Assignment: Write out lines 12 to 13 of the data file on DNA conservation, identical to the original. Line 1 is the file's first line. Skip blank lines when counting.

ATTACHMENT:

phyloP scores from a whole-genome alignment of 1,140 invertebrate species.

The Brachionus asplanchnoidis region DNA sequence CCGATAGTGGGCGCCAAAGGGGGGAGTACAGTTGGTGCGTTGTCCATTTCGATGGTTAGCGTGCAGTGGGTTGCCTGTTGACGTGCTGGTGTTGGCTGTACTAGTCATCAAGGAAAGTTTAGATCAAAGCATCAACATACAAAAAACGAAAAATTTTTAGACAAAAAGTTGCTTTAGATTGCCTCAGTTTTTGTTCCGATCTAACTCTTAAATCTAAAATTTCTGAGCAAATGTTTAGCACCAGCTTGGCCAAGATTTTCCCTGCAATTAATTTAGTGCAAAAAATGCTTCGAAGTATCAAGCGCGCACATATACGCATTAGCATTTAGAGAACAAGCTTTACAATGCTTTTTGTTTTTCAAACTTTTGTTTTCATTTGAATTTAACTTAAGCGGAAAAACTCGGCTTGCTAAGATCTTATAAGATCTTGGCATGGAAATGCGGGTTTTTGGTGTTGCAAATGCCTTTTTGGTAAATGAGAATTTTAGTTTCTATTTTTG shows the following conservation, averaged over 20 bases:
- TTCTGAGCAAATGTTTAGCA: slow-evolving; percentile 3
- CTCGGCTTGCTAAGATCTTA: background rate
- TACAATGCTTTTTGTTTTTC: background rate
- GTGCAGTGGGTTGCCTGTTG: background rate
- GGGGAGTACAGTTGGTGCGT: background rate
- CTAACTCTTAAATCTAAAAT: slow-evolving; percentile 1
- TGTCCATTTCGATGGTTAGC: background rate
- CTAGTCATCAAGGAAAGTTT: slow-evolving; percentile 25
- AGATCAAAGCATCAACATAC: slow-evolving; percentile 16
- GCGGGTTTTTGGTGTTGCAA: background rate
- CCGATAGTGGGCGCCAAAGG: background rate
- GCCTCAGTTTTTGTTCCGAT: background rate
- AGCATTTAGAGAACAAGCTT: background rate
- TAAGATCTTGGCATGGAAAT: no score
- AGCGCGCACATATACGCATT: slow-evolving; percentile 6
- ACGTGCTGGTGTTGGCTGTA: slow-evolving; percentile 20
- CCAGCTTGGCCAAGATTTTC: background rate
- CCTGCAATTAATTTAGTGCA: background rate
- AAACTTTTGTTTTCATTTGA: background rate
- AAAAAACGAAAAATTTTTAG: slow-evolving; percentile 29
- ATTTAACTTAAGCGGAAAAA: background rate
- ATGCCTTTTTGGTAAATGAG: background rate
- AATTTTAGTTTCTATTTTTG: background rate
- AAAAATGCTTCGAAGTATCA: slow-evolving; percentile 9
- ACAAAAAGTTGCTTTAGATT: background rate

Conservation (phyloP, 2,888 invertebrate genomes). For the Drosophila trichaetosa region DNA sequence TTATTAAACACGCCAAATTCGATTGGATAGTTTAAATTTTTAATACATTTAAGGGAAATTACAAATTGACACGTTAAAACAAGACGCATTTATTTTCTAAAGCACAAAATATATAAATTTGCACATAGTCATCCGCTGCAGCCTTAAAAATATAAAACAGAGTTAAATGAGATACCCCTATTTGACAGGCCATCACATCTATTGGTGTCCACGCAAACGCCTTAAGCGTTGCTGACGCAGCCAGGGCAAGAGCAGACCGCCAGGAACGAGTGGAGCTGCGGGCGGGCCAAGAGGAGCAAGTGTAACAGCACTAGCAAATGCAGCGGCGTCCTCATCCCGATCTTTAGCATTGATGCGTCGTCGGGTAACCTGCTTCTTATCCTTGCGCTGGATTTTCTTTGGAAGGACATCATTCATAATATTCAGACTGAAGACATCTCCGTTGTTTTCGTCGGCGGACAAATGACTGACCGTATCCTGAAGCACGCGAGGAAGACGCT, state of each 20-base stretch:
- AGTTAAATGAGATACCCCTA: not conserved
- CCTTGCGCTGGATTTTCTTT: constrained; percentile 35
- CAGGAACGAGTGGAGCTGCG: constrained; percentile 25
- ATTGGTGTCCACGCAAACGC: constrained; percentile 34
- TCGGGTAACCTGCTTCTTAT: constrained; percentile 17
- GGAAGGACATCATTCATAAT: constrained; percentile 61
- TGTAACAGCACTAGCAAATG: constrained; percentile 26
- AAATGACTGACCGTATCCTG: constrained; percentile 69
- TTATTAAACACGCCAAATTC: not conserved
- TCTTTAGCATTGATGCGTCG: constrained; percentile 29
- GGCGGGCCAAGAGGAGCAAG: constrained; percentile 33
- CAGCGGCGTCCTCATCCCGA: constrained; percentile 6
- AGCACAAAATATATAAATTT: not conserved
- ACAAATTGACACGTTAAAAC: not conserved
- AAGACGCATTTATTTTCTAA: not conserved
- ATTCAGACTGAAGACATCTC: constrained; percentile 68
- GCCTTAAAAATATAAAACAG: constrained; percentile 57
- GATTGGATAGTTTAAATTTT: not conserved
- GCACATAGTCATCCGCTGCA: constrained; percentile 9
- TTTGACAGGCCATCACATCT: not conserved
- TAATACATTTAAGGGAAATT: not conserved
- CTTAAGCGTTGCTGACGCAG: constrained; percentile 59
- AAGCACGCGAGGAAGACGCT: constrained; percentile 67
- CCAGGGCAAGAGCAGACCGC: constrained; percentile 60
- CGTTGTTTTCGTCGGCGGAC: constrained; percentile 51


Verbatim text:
- GCGGGTTTTTGGTGTTGCAA: background rate
- CCGATAGTGGGCGCCAAAGG: background rate